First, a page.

Get rid of the cause (austerity) and tax evasion, as a symptom, should diminish.
      Broad measures to combat tax evasion, in symptom only, may even unequally affect those short of the means to lobby and arrange tax loopholes for themselves.

    4. Issuing cash is extremely important for two reasons: firstly issuing it would be very profitable for the government, and secondly, failing to do so wouldn’t stop people using cash: they’d use Euros and Greece would end up like Argentina only worse.

      The above criticism assumes a Grexit. If instead Greece stays in the Eurozone but issues Drachma as a LETS to alleviate the worst effects of austerity, I don’t know what would happen.

    5. Frederico Carvalho says:

      I’ve read attentively both Bill’s pieces of today, Proyect’s piece in “Naked Capitalism”, and the comments in the latter.
      At a certain point someone (clearly a sycophant) posted the link to Bill’s first article of today as Bill’s “reply” (afterwards he pasted a part of Bill’s Part 2, as “er, a new salvo”).
      I was already intellectually driven to agree wholeheartedly with Bill.
      But what really irked me was Yves Smith’s herself last derogatory comments, not Proyect’s article, somehow balanced.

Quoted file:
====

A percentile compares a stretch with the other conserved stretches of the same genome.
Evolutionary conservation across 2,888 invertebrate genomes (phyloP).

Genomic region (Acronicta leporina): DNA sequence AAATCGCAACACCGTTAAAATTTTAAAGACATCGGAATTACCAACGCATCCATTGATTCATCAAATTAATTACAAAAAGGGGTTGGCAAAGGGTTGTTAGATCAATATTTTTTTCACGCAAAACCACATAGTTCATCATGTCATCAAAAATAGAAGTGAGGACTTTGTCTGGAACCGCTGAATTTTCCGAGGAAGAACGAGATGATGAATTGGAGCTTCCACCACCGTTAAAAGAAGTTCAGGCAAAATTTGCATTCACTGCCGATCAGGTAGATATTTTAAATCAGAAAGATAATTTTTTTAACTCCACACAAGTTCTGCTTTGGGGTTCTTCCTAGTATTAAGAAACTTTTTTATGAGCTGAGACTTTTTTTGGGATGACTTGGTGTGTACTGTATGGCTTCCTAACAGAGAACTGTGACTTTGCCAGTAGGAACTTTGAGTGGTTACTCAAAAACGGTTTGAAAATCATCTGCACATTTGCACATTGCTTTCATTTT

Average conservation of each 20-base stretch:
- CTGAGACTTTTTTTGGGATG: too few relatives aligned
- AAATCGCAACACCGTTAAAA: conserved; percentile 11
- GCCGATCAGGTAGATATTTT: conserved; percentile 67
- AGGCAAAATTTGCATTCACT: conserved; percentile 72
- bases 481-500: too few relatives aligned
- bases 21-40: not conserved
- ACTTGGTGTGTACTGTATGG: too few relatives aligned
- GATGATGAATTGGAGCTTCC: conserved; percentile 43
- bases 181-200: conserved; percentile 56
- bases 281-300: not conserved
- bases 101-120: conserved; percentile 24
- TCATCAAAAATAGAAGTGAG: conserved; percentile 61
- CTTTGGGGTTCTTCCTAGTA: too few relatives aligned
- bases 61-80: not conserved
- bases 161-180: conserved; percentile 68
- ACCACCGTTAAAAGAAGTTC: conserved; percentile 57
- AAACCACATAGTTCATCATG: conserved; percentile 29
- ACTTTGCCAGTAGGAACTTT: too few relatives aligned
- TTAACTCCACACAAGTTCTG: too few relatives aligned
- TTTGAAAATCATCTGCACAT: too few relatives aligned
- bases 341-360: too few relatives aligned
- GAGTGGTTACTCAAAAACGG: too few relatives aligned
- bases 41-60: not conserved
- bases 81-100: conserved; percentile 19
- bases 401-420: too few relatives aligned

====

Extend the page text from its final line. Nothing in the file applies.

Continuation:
So I posted the following: “Bill Mitchell is absolutely right here; Yves Smith is dead wrong.”
      The post was censored.
      Then I posted: “I was censored in this blog despite not having been in any way offensive”, and reproduced my first post.
      It was also — quite immediately — censored.
      So you have it: “The lady is a tramp” — and irascible.

    6. Neil Wilson says:

      “failing to do so wouldn’t stop people using cash: they’d use Euros and Greece would end up like Argentina only worse.”

      Why. Where is the mechanism?

      There is nothing wrong with people using Euros. If they use Euros and save in Euros than all you do is run a balanced budget in the state scrip by taxing appropriately and ensuring that the issuing of the scrip is suitably restricted.

      It really doesn’t matter. What matters is that you can command what resources you need to deploy by enforcing a charge on people.

      The size of the currency area has nothing to do with the physical borders of the country it is running within. It is to do with the size and effectiveness of the tax collection system and any leverage you get from your scrip via the regulated banks.